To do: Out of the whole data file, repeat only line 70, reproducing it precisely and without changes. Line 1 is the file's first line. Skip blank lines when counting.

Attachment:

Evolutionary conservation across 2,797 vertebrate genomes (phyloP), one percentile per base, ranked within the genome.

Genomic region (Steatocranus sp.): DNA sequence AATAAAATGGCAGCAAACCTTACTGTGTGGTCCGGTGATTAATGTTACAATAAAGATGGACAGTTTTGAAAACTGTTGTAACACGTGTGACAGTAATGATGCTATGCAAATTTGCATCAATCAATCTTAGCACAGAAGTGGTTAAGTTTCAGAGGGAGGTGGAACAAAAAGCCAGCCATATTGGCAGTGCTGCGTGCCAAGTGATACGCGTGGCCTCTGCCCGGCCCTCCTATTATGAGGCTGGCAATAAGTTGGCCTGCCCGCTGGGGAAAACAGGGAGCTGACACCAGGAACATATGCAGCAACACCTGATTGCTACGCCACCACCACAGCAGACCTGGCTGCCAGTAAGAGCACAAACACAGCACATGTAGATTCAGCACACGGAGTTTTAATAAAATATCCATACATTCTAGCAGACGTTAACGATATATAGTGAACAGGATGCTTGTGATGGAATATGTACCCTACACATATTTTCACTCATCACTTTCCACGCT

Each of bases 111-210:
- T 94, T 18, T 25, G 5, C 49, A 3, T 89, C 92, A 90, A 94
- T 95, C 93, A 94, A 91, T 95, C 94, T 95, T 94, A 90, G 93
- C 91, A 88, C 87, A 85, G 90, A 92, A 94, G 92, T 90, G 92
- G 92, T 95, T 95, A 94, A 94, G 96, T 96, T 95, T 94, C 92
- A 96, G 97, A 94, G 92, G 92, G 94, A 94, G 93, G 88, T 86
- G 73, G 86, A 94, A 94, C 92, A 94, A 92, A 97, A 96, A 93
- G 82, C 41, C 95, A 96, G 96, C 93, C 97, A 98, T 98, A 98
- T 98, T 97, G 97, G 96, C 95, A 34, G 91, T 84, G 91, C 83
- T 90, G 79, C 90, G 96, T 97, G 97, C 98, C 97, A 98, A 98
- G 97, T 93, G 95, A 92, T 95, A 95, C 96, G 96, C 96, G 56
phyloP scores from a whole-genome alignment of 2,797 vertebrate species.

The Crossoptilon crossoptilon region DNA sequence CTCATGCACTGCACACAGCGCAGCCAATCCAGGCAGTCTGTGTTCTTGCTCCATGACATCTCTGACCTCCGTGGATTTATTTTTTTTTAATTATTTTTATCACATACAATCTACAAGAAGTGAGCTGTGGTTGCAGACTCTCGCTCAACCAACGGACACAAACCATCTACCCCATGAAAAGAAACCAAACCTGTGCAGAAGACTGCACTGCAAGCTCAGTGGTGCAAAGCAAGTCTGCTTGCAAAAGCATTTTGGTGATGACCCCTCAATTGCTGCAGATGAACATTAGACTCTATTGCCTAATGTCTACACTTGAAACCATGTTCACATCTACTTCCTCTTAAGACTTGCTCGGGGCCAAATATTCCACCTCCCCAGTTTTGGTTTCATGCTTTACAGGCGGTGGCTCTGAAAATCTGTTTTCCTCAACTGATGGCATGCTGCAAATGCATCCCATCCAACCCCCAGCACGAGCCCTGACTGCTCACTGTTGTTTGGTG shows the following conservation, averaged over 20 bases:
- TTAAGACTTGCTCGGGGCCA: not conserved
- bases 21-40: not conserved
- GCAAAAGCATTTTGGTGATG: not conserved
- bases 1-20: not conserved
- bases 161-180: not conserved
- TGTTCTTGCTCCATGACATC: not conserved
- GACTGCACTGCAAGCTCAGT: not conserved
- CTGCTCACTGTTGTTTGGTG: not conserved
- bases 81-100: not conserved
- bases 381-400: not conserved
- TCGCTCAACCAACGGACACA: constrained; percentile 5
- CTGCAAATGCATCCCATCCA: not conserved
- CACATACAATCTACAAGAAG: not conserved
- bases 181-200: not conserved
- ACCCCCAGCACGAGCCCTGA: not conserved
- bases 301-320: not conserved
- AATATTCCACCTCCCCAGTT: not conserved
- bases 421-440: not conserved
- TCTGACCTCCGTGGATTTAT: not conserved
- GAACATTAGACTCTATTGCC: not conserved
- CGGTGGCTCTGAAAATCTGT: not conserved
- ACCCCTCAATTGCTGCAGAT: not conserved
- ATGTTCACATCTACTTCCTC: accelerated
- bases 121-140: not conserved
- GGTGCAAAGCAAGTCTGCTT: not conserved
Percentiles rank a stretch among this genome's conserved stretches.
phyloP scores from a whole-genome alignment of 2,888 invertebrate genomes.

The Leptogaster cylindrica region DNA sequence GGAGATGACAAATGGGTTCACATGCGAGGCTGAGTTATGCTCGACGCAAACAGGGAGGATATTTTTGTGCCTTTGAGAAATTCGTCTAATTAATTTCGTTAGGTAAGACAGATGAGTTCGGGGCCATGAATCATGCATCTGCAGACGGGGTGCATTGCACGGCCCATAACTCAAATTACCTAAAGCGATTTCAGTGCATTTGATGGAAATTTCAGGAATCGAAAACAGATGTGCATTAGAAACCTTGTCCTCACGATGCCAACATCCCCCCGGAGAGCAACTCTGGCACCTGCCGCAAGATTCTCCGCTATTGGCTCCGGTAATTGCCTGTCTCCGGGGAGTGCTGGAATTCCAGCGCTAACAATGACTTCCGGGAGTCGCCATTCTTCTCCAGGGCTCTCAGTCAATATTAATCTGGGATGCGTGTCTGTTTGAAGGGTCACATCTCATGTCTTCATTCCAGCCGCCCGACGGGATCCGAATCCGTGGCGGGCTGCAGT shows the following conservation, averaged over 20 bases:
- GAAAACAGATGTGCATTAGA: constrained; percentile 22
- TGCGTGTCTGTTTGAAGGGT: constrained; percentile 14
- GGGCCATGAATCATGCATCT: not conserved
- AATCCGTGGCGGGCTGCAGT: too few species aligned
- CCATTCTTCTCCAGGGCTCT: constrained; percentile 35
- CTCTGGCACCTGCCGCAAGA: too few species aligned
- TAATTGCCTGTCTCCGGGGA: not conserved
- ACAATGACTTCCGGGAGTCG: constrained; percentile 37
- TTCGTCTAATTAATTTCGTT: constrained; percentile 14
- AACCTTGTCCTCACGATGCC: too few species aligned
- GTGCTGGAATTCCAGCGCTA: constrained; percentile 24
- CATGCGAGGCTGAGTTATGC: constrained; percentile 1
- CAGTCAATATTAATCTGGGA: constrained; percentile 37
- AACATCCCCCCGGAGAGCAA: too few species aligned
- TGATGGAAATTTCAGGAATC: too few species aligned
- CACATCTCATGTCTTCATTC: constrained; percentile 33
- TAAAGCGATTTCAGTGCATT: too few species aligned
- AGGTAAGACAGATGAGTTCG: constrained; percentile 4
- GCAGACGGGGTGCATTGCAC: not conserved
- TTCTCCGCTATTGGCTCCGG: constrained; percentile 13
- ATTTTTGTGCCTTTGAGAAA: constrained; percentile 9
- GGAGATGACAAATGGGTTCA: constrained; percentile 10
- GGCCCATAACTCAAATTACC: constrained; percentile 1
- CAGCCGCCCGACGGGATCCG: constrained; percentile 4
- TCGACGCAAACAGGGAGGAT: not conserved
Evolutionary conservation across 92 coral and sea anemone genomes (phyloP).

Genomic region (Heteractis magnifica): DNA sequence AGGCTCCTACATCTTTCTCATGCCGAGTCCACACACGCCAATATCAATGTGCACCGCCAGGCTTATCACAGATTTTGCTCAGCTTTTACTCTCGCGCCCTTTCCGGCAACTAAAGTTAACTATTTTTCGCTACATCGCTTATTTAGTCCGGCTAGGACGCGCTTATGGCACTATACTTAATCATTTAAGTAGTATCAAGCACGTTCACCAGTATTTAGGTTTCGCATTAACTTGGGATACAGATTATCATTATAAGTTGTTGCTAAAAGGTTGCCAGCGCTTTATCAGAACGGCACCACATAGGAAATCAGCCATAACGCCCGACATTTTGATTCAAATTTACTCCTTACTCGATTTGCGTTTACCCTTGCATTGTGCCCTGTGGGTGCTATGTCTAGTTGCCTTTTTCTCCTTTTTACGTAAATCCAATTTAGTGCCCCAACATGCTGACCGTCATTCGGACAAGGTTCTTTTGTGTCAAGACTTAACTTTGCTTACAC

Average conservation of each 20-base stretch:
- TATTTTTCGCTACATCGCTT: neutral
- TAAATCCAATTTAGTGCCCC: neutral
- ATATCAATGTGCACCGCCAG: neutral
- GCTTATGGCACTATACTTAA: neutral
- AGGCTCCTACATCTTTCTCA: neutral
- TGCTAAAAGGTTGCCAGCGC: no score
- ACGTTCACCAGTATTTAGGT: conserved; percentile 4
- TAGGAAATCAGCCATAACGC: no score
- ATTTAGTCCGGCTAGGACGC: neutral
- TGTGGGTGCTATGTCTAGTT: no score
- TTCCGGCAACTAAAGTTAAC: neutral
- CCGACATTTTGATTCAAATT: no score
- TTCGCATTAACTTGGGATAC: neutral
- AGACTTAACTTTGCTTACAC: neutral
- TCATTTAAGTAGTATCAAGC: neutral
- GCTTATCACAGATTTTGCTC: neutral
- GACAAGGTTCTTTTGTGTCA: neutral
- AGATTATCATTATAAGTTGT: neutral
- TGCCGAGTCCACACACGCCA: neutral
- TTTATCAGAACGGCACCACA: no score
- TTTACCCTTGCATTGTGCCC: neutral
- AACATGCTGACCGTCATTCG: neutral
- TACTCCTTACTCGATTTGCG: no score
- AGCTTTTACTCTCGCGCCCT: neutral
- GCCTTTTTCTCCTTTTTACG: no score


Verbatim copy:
Genomic region (Heteractis magnifica): DNA sequence AGGCTCCTACATCTTTCTCATGCCGAGTCCACACACGCCAATATCAATGTGCACCGCCAGGCTTATCACAGATTTTGCTCAGCTTTTACTCTCGCGCCCTTTCCGGCAACTAAAGTTAACTATTTTTCGCTACATCGCTTATTTAGTCCGGCTAGGACGCGCTTATGGCACTATACTTAATCATTTAAGTAGTATCAAGCACGTTCACCAGTATTTAGGTTTCGCATTAACTTGGGATACAGATTATCATTATAAGTTGTTGCTAAAAGGTTGCCAGCGCTTTATCAGAACGGCACCACATAGGAAATCAGCCATAACGCCCGACATTTTGATTCAAATTTACTCCTTACTCGATTTGCGTTTACCCTTGCATTGTGCCCTGTGGGTGCTATGTCTAGTTGCCTTTTTCTCCTTTTTACGTAAATCCAATTTAGTGCCCCAACATGCTGACCGTCATTCGGACAAGGTTCTTTTGTGTCAAGACTTAACTTTGCTTACAC